London is the most vulnerable city in western Europe to climate-related impacts including floods and drought, according to a recent report from the Green Party on the London Assembly. Hundreds of schools, hospitals and tube stations in London are at risk of flooding, according to the report.
But if London’s 600km waterway network was enhanced and restored – ie allowed to function more naturally – it could help the city adapt to a myriad of climate and environmental threats coming our way including floods, heatwaves, droughts and poor air quality. ‘There’s the potential for 100km of rivers to be restored in London,’ said David Webb, chair of the London Rivers Restoration Group (LRRG). ‘If these were rewilded, this would have a transformative impact on our city’s resilience to climate change and save money protecting infrastructure and homes.’
This year’s London Rivers Week festival, which celebrates the capital’s many rivers, lakes and streams, brings together river Catchment Partnerships across London to demonstrate actions already underway to showcase what we can do to help protect Londoners, property and wildlife from these threats. In one just one example, the Mayes Brook Park river restoration site in London produced benefits of around £26million in terms of social, tourism, wellbeing and health benefits – a lifetime benefit-to-cost ratio of £7 of benefits for every £1 invested.
‘Restored rivers with green corridors of trees and plants cut flood risk by soaking up flood water. They help regulate the microclimate and cool areas down during heatwaves; and in an era of species extinction, restored rivers can help species survive severe weather and pollution events,’ said Webb.
On one end of the spectrum, urban rewilding can involve large scale re-landscaping and daylighting long-buried rivers. But simple, cheap interventions such as adding woody debris or floating reedbeds can also help our river environments become more naturally resilient.
‘London will face more extreme weather, more frequently. As global temperatures rise we will live with heavier rainfall, and flooding from rivers and surface water. The Mayor’s adaptation programmes need to reflect the dramatic risks climate breakdown poses and as part of this, river restoration needs to play a much more significant role,’ said Caroline Russell, London Assembly Member, City Hall Greens and chair of the GLA Environment Committee.
More than 30km of waterway in London has been rewilded, but progress has slowed and organisers say that there is scope for at least three times this amount of river to be restored, especially if river restoration is included within regeneration and housing development schemes.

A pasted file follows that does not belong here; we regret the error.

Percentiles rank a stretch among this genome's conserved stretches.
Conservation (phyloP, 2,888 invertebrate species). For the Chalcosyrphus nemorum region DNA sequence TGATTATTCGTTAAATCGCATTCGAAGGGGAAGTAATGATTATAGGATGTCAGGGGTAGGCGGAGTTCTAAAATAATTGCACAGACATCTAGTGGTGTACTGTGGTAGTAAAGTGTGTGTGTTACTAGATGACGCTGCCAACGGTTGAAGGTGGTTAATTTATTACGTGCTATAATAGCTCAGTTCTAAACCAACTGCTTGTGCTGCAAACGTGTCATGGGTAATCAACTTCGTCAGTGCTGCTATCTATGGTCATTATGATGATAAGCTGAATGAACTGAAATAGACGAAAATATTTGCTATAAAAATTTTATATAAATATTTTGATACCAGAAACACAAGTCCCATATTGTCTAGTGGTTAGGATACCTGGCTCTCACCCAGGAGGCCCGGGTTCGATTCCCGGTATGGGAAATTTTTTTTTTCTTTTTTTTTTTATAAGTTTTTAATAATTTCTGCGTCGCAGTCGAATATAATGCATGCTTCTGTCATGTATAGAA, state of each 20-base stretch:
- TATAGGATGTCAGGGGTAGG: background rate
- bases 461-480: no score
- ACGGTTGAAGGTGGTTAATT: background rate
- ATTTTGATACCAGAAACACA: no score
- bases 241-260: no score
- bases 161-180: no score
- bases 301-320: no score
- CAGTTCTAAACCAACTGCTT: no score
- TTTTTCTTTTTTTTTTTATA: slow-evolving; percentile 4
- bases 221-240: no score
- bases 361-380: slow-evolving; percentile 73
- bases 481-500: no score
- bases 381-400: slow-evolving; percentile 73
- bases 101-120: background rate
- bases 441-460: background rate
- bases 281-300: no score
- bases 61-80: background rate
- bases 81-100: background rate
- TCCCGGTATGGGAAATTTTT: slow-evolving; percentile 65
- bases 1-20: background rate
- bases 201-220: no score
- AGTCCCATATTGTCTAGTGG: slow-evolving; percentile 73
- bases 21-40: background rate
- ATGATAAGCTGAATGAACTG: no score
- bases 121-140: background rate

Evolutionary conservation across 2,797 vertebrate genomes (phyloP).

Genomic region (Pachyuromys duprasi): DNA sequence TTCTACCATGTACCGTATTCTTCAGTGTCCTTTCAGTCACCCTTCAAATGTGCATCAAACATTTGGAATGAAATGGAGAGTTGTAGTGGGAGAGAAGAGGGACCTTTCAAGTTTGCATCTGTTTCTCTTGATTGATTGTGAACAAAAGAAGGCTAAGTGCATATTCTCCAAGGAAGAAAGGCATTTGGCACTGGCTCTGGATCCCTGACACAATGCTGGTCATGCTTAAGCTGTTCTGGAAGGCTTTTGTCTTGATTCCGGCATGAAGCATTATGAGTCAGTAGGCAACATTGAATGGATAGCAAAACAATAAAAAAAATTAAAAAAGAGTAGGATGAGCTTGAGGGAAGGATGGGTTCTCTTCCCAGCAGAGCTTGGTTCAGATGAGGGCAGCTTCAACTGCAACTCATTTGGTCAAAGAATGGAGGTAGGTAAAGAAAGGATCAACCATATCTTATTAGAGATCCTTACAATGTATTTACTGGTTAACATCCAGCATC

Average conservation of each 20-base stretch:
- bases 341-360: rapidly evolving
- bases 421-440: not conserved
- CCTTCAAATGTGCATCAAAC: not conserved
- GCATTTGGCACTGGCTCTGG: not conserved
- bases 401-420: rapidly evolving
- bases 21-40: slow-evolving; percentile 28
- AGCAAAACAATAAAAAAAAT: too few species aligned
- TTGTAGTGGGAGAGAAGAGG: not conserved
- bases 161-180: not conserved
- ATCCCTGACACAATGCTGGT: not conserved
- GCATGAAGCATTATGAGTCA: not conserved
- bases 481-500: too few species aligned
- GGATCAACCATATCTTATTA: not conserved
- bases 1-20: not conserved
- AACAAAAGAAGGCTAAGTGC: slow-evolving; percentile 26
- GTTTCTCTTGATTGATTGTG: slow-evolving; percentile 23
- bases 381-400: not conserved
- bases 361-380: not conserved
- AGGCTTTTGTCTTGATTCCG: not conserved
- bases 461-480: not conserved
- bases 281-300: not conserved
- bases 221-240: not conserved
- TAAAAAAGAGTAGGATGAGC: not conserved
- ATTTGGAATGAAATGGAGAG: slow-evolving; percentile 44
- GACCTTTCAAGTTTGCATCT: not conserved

Much of London’s river network is hidden or secret, and events during the Week will enable Londoners to find these places, and even walk the path of rivers which are now underground.
‘Engineered river channels block fish from being able to move around and migrate. They’re also not that pleasant or easy for people to find or access,’ said Debbie Leach, CEO of leading waterways charity Thames21 and chair of the Catchment Partnerships in London Group. ‘This means many of us don’t know our local river or how to get to it, but London Rivers Week is helping to change that.’
A Museum of London Secret Rivers exhibition during the Week will shine a light on the story of London’s many secret rivers, while three Secret Rivers Walks will help people trace the path of three buried rivers: the Fleet, the Walbrook and the Effra. Kings College London workshops will showcase how natural flood management and river rewilding schemes are working with rivers catchments to protect humans from climate-related challenges. And a new Fish Migration Map will enable Londoners to help map river barriers many fish face, so that future actions can by-pass or remove those barriers, and help eel, chub, dace, and salmon migrate across the city in the future.
Thames Water provides sponsorship for London Rivers Week. Richard Aylard, Thames Water’s sustainability director, said: ‘Improving the rivers of London is important to protect the environment and enable us to provide a resilient water supply for future generations. We will be carrying out a river restoration project on the River Cray this summer.’